155

I modified /etc/fstab.

I verified the new devices and I can mount them with the mount command.

How may I validate the modifications made to /etc/fstab ?

173

You can simple run: mount -a

-a Mount all filesystems (of the given types) mentioned in fstab.

This command will mount all (not-yet-mounted) filesystems mentioned in fstab and is used in system script startup during booting.

3
  • 4
    ...and compare it to /etc/mtab once you've done a "sudo mount -a", just to make sure all your options have been honoured.
    – adebaumann
    Aug 25 '10 at 10:25
  • 1
    mount -a by rereading /etc/fstab would also reload /etc/mtab so he should be fine with that only.
    – Prix
    Aug 26 '10 at 2:41
  • 3
    isn't that the point which adebaumann is trying to raise here? mount -a might return success, but doesn't necessarily mean that all the specific mount options have been honoured. since this will also reload /etc/mtab, you should check to see if all option are working?
    – RapidWebs
    Jun 28 '14 at 7:21
85

The mount command take an --fake or -f for short. The following command should do what you need:

mount -fav

The following is in the documentation for -f option:

Causes everything to be done except for the actual system call; if it's not obvious, this ``fakes'' mounting the filesystem. This option is useful in conjunction with the -v flag to determine what the mount command is trying to do.

(Note this is Linux - check before using elsewhere: FreeBSD uses -f for 'force' - exactly the opposite meaning.)

4
  • 7
    mount -fav doesn't check that device with specified UUID is actually in the system. Also one would like to combine -f with -n not to pollute /etc/mtab Feb 6 '15 at 17:55
  • I like mount --fake -a but it seems to return exit code($?)=0 always. Umm..
    – kujiy
    Oct 3 '18 at 11:54
  • 2
    Also the fake option does not check whether the directory exists. It says successfully mounted even when the mount point dosent exist Nov 23 '18 at 8:33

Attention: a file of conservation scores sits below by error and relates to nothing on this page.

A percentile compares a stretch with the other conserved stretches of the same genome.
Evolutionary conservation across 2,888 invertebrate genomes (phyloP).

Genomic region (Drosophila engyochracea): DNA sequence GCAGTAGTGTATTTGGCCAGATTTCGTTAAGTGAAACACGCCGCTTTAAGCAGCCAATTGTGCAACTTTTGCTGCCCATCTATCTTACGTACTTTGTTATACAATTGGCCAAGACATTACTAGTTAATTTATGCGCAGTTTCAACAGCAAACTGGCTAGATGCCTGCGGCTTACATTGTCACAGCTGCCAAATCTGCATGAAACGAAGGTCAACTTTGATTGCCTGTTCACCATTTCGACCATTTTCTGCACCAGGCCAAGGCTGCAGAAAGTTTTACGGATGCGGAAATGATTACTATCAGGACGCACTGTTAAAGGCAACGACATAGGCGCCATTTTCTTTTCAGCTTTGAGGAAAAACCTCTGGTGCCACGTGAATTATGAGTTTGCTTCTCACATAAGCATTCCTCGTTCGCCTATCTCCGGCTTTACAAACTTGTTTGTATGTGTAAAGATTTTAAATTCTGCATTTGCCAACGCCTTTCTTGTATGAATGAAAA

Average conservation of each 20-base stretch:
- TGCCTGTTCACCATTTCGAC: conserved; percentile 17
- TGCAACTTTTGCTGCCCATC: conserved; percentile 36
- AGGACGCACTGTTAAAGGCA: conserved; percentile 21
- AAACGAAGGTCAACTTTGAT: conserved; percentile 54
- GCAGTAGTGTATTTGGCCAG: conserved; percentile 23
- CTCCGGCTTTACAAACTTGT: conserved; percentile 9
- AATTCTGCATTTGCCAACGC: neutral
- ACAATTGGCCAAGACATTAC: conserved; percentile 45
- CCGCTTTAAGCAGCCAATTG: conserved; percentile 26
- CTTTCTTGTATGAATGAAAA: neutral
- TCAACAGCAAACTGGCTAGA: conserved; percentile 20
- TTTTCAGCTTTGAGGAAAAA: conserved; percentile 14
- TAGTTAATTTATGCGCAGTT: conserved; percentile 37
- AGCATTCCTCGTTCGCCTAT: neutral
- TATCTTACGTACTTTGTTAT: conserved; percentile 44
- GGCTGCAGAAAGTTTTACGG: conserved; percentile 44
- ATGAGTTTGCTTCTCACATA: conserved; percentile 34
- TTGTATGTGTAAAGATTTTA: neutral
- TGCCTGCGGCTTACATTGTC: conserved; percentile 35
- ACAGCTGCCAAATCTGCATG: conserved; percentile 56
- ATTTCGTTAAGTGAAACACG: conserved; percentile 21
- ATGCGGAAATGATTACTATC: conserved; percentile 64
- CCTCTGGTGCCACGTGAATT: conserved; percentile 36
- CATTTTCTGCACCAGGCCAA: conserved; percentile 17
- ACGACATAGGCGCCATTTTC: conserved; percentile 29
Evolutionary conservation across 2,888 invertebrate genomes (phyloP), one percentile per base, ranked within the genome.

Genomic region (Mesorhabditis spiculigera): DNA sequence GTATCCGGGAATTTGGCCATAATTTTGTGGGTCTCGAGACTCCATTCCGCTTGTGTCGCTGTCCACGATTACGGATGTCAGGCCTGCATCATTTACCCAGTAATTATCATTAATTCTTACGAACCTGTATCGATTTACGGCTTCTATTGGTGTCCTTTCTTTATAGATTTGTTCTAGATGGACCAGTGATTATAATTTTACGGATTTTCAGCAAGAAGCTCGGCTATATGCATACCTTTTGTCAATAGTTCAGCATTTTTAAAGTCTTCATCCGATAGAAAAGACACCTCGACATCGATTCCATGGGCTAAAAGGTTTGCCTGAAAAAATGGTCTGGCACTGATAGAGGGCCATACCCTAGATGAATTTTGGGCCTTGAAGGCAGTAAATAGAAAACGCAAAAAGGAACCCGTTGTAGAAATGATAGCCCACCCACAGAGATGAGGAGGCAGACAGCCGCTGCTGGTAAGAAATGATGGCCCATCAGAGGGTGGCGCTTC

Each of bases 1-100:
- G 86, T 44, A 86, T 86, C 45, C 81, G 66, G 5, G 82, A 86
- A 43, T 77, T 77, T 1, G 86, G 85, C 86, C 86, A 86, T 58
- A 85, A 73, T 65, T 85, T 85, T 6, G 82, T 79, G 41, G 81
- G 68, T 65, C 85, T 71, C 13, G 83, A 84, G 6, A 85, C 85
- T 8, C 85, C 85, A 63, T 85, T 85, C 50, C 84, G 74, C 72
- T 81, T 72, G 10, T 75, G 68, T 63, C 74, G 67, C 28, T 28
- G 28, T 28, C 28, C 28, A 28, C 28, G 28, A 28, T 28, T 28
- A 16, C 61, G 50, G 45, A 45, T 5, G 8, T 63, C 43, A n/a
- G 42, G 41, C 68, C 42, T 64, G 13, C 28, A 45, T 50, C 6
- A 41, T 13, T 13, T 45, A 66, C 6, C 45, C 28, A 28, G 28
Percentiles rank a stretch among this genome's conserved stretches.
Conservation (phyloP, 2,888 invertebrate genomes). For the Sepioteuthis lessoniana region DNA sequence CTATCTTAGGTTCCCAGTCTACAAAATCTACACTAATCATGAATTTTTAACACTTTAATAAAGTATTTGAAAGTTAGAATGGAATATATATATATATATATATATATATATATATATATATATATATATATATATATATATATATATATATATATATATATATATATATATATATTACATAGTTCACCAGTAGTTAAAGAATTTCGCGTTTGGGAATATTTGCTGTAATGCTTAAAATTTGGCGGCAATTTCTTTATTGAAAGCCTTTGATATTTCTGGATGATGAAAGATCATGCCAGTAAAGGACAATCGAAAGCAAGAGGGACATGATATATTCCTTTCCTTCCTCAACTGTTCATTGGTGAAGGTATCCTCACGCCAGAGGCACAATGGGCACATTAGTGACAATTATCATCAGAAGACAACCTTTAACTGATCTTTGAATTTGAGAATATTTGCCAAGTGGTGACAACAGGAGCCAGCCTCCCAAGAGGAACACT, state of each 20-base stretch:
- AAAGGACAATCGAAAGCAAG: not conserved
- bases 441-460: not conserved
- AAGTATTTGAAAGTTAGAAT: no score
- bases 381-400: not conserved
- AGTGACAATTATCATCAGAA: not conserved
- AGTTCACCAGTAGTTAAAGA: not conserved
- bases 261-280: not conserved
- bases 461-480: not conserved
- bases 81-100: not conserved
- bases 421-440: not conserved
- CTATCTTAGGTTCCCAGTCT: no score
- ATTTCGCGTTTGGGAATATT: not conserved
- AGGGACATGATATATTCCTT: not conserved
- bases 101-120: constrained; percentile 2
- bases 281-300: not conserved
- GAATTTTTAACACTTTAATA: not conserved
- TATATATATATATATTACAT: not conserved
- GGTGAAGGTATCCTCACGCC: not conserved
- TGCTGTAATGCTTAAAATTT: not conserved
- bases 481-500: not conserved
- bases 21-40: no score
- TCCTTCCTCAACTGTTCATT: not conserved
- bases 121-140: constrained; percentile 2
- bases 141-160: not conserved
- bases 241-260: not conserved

• This seems to be a good first thing to try, but you should also do a "mount -a" afterwards to verify. In my case, I set the options to "default" instead of "defaults" (which was preventing my Pi from booting), but mount -fav validated it as correct. As soon as I did a mount -a it found an error. Aug 11 '19 at 20:42
54
+150

sudo findmnt --verify --verbose is the best way I've found

2
  • 5
    Amazing answer. I'd never heart of findmnt before, but it's really fully-featured and part of util-linux! May 5 '20 at 3:18
  • findmnt told me that fuse.sshfs seems unsupported by the current kernel, which is not true because I was able to mount the sshfs share with mount -a
    – user84207
    Mar 8 at 3:10
7

Note that if you add a swap file to your fstab, mount -a won't turn it on: you'll want to run swapon -a.

3

I found this /problem/ but the solution didn't meet my requirements.

When rebooting with any invalid entries in the /etc/fstab, such as missing file systems that fsck cannot check; the system will fail to boot. That can be much more difficult to deal with if you have a headless box.

This is my solution to checking /etc/fstab to avoid this boot problem:

    # cat /usr/local/bin/check-fstab-uuid-entries.sh
    #!/usr/bin/env bash

    for x in $(grep ^UUID /etc/fstab|cut -d \  -f 1|cut -d = -f 2)
    do
            if [ ! -h /dev/disk/by-uuid/$x ];then
                    echo $(grep $x /etc/fstab)  ..... not found
            fi
    done
3

TBH even fake mounting doesn't safely validate the fstab for bad fs type entries.

you can have entries that have correct uuid's, directories etc but if you specify a noexistant FS type this will halt your boot next time.

[root@grumpy ~]# grep backup /etc/fstab
UUID=5ed48e5e-7251-4d49-a273-195cf0432a89       /mnt/backup     noatime,nodiratime,xfs defaults,nodev,nosuid    0 0
[root@grump ~]#

[root@grumpy ~]# mount -fav | grep backup
/mnt/backup              : successfully mounted
[root@grumpy ~]#
2

mount -a is safe method to check /etc/fstab otherwise wrong entry could break the system

It is also advised to keep a backup copy of original /etc/fstab file. it could be copied to home directory of root

1

I open another term or tab and run: tail -f /var/log/kern.log

Sometimes errors show there that don't show when mounting.

Your Answer

By clicking “Post Your Answer”, you agree to our terms of service, privacy policy and cookie policy

Not the answer you're looking for? Browse other questions tagged or ask your own question.